Federer’s 16th Grand Slam title proves he’s the greatest ever

Somehow, Federer just keeps getting better. After beating Andy Murray 6-3, 6-4, 7-6 (11) in the 2010 Australian Open final, I now have a new appreciation for the most dominant tennis player of all time. He looked absolutely phenomenal over the course of the 2 hour and 41 minute match, never losing that perplexing calm that’s fascinated fans and irritated opponents for years. This is Federer’s 16th Grand Slam title overall, and that obviously justifies his talent. But it was the way he ambushed Andy Murray on the big stage that should make people perk up and realize his greatness.

Watching the 22-year-old Murray struggle from the opening set put everything in perspective. When Federer was that age, he broke through at the 2003 Wimbledon to capture his first Grand Slam championship. That was his first appearance in a Grand Slam final, and he’s found his way into 21 of the last 26 since then. He knew that this is where he belonged. While Murray certainly belongs as well, I can no longer claim that he deserves a championship. Before meeting Federer, Murray walked over all of his opponents at this tournament, only once needing to take a match past three sets (his semifinal against Marin Cilic). It was an admirable run, but given the lack of wear and tear, I expected him to come out fresh and energetic in the final. About to drop the second set, Murray began to grab his right leg in between points. Murray was seen nursing different areas, whether it be his thigh, knee, or toe. Still, it never seemed legitimate. When things started to go his way during the third set, the pain suddenly sufficed. Strange how that happens. Whimpering like Murray did suggests that you’re only losing because you’re not at full strength. Federer has far too much pride to pull something like that. When facing a large deficit, he simply relies on his talent to get him back in the match.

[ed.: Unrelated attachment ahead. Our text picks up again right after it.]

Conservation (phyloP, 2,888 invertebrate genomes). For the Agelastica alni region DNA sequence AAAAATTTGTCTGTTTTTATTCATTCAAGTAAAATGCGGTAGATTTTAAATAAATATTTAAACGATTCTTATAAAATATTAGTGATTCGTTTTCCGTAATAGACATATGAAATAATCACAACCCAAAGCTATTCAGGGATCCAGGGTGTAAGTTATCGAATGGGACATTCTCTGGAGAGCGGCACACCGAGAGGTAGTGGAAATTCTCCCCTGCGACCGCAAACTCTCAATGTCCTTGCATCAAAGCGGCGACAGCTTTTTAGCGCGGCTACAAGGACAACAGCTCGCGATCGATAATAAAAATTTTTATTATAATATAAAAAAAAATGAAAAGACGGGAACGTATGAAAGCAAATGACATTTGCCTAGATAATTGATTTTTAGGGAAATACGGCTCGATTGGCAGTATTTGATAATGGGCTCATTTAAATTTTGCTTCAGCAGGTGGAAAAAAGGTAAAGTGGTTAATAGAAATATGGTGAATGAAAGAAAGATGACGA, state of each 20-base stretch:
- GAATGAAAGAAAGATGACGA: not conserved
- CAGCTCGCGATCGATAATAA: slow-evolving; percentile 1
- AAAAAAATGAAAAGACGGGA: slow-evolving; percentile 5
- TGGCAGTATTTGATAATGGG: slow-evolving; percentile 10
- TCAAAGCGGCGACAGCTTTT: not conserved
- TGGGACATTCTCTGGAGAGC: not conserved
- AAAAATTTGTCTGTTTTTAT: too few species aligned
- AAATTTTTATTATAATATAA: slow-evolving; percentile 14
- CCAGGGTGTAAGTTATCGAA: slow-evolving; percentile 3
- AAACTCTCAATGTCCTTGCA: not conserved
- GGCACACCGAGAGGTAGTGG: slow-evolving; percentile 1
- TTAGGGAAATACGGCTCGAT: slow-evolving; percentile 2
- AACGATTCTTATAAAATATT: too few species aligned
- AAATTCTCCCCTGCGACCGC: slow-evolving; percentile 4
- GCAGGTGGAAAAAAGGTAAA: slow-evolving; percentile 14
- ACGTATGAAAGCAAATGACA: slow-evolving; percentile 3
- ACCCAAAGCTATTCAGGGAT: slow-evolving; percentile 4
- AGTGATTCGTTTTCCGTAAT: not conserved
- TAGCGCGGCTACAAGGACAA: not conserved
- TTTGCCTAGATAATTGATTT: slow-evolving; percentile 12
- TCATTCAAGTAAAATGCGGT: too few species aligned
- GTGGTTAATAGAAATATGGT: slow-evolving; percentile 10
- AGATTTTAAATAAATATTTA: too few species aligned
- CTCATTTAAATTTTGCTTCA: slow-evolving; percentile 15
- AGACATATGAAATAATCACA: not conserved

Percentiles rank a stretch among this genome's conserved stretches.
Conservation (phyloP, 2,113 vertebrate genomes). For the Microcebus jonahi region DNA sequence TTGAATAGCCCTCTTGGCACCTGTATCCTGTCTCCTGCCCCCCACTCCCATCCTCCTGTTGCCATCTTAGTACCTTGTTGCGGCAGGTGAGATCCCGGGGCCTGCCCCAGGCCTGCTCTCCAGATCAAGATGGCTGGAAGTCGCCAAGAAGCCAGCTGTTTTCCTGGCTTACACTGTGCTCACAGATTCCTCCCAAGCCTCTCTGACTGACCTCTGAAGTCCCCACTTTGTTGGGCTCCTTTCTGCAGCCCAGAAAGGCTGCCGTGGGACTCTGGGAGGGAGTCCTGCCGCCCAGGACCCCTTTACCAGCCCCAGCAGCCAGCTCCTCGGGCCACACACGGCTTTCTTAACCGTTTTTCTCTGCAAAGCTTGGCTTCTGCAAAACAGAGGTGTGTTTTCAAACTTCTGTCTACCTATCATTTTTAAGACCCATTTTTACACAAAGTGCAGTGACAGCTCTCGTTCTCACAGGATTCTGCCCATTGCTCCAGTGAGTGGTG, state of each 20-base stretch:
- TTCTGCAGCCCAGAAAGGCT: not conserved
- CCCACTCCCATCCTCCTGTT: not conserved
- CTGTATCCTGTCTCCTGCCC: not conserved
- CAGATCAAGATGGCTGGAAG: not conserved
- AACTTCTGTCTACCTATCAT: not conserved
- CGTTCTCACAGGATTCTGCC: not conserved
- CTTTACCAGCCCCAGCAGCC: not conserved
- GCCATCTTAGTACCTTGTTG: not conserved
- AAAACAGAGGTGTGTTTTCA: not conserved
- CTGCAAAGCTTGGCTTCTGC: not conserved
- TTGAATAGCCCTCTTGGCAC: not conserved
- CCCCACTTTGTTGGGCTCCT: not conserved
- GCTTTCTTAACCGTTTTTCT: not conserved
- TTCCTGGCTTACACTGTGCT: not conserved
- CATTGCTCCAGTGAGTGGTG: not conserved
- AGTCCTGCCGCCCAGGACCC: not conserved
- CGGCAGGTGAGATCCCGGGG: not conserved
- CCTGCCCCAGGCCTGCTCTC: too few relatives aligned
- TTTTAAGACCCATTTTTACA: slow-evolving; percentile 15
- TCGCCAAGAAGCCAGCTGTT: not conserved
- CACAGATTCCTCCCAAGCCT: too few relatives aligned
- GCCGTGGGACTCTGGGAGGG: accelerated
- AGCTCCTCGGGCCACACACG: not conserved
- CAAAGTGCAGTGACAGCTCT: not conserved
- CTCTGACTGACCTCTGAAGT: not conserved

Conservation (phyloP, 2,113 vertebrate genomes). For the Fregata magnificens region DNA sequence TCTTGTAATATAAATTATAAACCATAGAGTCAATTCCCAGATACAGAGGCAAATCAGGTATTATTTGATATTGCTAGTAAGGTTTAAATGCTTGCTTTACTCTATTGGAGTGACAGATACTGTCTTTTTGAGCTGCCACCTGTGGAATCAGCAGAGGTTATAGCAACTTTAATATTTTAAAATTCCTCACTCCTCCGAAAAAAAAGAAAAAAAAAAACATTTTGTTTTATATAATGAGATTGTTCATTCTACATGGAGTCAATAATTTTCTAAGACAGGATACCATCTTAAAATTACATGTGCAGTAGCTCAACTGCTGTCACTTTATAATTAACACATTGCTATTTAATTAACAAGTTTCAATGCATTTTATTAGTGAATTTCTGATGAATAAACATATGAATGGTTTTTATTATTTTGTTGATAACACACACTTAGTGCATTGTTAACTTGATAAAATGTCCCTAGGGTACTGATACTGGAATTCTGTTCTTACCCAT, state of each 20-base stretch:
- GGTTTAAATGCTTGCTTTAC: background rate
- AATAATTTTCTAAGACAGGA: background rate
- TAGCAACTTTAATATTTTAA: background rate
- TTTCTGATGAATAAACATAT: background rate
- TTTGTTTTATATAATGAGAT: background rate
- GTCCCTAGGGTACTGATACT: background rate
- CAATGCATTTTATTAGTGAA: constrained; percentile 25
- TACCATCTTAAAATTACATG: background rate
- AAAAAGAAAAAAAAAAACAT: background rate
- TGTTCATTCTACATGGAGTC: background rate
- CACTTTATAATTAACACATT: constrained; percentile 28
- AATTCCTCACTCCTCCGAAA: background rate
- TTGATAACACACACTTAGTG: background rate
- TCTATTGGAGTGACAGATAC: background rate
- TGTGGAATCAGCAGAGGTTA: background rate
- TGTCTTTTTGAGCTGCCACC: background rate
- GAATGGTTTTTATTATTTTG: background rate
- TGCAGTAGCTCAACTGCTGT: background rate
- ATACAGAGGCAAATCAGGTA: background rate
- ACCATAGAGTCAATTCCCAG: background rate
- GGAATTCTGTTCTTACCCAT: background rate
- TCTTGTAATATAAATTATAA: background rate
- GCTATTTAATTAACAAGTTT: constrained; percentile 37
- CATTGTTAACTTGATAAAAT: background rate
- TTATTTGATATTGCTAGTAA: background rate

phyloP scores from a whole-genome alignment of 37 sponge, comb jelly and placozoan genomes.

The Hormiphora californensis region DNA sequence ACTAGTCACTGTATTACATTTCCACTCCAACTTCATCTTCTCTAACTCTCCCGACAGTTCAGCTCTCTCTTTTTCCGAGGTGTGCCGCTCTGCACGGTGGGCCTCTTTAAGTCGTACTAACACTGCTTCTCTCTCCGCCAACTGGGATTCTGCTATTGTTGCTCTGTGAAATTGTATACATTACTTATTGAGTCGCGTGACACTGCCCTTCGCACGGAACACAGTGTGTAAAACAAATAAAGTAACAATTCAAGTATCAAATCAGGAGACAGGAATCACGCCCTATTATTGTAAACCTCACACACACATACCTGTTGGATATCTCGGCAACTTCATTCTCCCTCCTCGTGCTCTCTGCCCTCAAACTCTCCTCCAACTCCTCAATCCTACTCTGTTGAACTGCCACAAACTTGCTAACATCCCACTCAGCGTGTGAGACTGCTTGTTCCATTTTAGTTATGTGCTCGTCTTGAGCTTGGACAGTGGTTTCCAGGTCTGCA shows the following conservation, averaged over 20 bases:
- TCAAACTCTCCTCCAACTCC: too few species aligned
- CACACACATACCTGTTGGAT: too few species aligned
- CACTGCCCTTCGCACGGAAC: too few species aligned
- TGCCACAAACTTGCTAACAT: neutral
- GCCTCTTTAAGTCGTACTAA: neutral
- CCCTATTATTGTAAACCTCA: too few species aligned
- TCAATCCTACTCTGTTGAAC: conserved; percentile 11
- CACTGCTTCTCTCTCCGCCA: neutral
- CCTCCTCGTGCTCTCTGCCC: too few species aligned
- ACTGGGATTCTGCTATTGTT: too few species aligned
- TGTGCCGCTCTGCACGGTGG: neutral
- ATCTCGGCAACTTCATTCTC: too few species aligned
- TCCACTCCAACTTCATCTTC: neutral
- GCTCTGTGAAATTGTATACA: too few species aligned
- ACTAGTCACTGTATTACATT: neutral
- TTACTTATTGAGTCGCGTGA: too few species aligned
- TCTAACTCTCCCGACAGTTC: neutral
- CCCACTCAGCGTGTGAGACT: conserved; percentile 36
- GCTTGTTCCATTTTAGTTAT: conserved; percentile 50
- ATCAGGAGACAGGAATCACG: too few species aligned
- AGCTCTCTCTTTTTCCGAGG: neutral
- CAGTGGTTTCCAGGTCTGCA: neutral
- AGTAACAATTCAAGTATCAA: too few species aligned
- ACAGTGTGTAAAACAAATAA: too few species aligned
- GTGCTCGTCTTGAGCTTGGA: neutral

Of course, Murray wouldn’t have been whimpering if the first place if he were in control from the beginning. In his quarterfinal victory over Rafael Nadal, Murray never mellowed his attack, serving with accuracy and hitting with aggression during volleys. What happened to that confidence in the biggest match of his life? During those first two sets, Murray served terribly, had weak groundstrokes, and cracked under pressure at the net. Playing defensively, he curiously waited for Federer to make mistakes, which didn’t happen enough. When he turned up the intensity in the third set, it was far too late.

Noticing his opponent’s retreat, Federer was free to strike at will, landing 28 winners compared to Murray’s 12. As Murray stuck to the baseline, Federer employed drop shots and came to the net. He completely owned the court. As for his serve, it was staggering as usual.

I don’t know when exactly Federer is going to relinquish his crown, but if his recent performance against Andy Murray is any indication, it shouldn’t be for a while.

Photo from fOTOGLIF

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